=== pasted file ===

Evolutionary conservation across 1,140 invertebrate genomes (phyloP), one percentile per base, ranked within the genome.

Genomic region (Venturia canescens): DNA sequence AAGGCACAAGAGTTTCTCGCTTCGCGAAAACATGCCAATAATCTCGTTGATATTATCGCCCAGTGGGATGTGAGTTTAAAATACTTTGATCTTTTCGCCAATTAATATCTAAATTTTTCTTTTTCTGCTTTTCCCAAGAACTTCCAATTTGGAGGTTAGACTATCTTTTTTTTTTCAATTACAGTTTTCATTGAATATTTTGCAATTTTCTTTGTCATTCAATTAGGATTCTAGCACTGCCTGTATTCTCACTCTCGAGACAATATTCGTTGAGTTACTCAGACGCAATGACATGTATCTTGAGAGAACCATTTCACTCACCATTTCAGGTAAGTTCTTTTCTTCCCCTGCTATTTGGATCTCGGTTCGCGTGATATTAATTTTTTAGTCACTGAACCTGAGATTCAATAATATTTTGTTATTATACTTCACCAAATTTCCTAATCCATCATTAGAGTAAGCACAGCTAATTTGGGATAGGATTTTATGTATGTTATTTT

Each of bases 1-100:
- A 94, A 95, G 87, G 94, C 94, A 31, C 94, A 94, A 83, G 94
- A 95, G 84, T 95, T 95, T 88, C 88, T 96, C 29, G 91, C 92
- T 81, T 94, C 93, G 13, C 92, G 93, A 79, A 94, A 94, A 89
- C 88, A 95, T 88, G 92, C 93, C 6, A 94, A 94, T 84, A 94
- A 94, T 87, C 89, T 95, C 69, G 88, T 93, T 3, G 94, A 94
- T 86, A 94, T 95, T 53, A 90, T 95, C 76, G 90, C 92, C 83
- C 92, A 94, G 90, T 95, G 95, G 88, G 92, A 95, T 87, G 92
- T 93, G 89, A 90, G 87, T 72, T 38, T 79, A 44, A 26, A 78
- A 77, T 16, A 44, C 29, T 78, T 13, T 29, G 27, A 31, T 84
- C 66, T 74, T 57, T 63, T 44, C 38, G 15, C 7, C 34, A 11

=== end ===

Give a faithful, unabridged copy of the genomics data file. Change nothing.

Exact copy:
Evolutionary conservation across 1,140 invertebrate genomes (phyloP), one percentile per base, ranked within the genome.

Genomic region (Venturia canescens): DNA sequence AAGGCACAAGAGTTTCTCGCTTCGCGAAAACATGCCAATAATCTCGTTGATATTATCGCCCAGTGGGATGTGAGTTTAAAATACTTTGATCTTTTCGCCAATTAATATCTAAATTTTTCTTTTTCTGCTTTTCCCAAGAACTTCCAATTTGGAGGTTAGACTATCTTTTTTTTTTCAATTACAGTTTTCATTGAATATTTTGCAATTTTCTTTGTCATTCAATTAGGATTCTAGCACTGCCTGTATTCTCACTCTCGAGACAATATTCGTTGAGTTACTCAGACGCAATGACATGTATCTTGAGAGAACCATTTCACTCACCATTTCAGGTAAGTTCTTTTCTTCCCCTGCTATTTGGATCTCGGTTCGCGTGATATTAATTTTTTAGTCACTGAACCTGAGATTCAATAATATTTTGTTATTATACTTCACCAAATTTCCTAATCCATCATTAGAGTAAGCACAGCTAATTTGGGATAGGATTTTATGTATGTTATTTT

Each of bases 1-100:
- A 94, A 95, G 87, G 94, C 94, A 31, C 94, A 94, A 83, G 94
- A 95, G 84, T 95, T 95, T 88, C 88, T 96, C 29, G 91, C 92
- T 81, T 94, C 93, G 13, C 92, G 93, A 79, A 94, A 94, A 89
- C 88, A 95, T 88, G 92, C 93, C 6, A 94, A 94, T 84, A 94
- A 94, T 87, C 89, T 95, C 69, G 88, T 93, T 3, G 94, A 94
- T 86, A 94, T 95, T 53, A 90, T 95, C 76, G 90, C 92, C 83
- C 92, A 94, G 90, T 95, G 95, G 88, G 92, A 95, T 87, G 92
- T 93, G 89, A 90, G 87, T 72, T 38, T 79, A 44, A 26, A 78
- A 77, T 16, A 44, C 29, T 78, T 13, T 29, G 27, A 31, T 84
- C 66, T 74, T 57, T 63, T 44, C 38, G 15, C 7, C 34, A 11